Microsoft Revisits Web Service Plan

Although Microsoft Office generates one-third to one-half of the software giant's revenue each year, Microsoft is concerned about slowing sales of the last two releases, Office 2003 and Office XP. To jumpstart Office revenues, the company is reviving some older, previously abandoned strategies, such as subscription Web services, as it copes with an interim Office release, Office 12. Until recently, Microsoft had planned to launch Office 12 with the desktop version of Longhorn, the often-delayed next major Windows version.
  
The problems facing the Office team are obvious. Although most Office applications are decades-old, mature products, they've also grown stale. Nevertheless, convincing customers to upgrade to newer versions is increasingly difficult. After all, what more can the company add to its stalwart word processing solution, Microsoft Office Word? Word's broad feature set hasn't really changed since the mid-1990s and probably never will. In the current Office version, Office 2003, Microsoft did something it hasn't done for years; the company added two new major applications, Microsoft Office InfoPath and Microsoft Office OneNote. But although both applications have been well received, neither is likely to dramatically change the Office team's financial picture.
  
In response to this situation, Microsoft is turning to the Web services strategy that it originally plied with a since-canceled project called Net Docs. But this time the company will apply the strategy to the core Office suite applications, not to a new Office-like product. Word, Microsoft Office Excel, OneNote, Microsoft Office Outlook, and the other Microsoft Office System applications will continue as standalone applications but will also be used as spokes in a collaborative system that will use Web services for intra-application communication. And because they're built on Web standards, these services can be used to interact with Office applications and servers that are locally available on users' hard disks or are remotely accessible via the Internet.
  
So will a more collaborative Office suite resonate with customers? Microsoft touted the collaboration features of the past several Office releases, but Office 2003 is the first release to work natively with Web services. This capability clearly will be a stepping-stone for the features Microsoft plans to add to Office 12. But collaboration scenarios have yet to set enterprises on fire, despite their easily described productivity benefits. Whether the company can reverse this trend in Office 12 remains to be seen.

Though Microsoft Office generates a third to one-half of the software giant's revenues each year, the company is concerned about the declining sales trends of the previous two versions, Office 2003 and Office XP. That means Microsoft is once again reviving some older, previously abandoned strategies for jumpstarting Office revenues, including subscription Web services, as the company copes with an interim Office release, dubbed Office 12, which will now pre-date Longhorn, the oft-delayed next major Windows version. Until recently, Office 12 was to have launched alongside the desktop version of Longhorn.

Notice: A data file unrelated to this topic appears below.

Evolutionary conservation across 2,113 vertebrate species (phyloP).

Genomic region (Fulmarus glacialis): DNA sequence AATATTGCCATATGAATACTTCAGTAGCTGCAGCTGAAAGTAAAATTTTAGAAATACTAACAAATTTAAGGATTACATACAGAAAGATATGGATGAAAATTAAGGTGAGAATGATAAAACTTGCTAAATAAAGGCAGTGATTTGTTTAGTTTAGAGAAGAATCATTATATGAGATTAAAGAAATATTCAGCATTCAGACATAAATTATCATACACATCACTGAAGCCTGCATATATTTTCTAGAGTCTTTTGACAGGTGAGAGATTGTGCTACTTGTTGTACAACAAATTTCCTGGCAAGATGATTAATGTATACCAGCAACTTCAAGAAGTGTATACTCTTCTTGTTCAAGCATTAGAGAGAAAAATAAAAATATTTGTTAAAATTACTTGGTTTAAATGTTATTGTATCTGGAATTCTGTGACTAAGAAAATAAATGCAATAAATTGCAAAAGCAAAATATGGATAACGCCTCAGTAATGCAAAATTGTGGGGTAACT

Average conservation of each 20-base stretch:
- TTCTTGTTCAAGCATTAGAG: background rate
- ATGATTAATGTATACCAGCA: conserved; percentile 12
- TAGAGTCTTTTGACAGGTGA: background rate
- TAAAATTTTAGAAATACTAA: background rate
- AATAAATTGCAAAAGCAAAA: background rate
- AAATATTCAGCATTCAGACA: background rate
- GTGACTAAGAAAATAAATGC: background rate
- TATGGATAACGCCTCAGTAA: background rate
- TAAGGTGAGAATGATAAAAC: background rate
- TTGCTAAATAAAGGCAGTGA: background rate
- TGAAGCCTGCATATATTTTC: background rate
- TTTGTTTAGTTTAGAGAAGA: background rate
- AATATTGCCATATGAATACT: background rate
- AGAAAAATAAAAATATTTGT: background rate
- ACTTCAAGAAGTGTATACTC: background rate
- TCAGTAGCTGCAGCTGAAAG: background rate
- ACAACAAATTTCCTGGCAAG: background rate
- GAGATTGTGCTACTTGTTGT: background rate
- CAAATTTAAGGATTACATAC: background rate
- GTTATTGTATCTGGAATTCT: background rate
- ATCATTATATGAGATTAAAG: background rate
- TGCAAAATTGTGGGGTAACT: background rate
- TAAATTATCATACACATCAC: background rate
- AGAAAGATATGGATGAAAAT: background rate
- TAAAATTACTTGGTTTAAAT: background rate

The problems facing the Office team are obvious: Though most Office applications are decades-old, mature products, they've also grown stale, and it's getting increasingly hard to convince customers to upgrade to newer versions. After all, what more can be added to the company's stalwart word processing solution, Microsoft Word? The broad feature set of the word processor hasn't really changed since the mid-1990's and probably never will. In the current Office version, Office 2003, Microsoft did something it hadn't done in years, adding two major new applications to the Office family, InfoPath and OneNote. But thought both applications were well received, neither will likely change the Office team's financial picture dramatically.

 

In response to this, Microsoft is once again turning to a Web services strategy it originally plied with a since canceled project called Net Docs. But this time, the Net Docs principles may be applied to the core Office suite applications and not to a new Office-like product. The idea is that Word, Excel, Outlook, OneNote, and the other Office System applications will continue as standalone applications, but will also be used as spokes in a collaborative system that will use Web services for intra-application communications. And because they're built on Web standards, these services can be used to interact with Office applications and servers that are locally available on the user's hard drive, or remotely accessible via the Internet.

 

So will a more collaborative Office suite resonate with customers? Microsoft has been touting Office's collaboration features for the past several versions, but Office 2003 is the first to natively work with Web services. This capability, clearly, will be a stepping stone for the features Microsoft will add to Office 12. But collaboration scenarios have yet to set enterprises on fire, despite the easily described productivity benefits. Whether the company can reverse this trend in Office 12 remains to be seen.

TAGS: Windows 8
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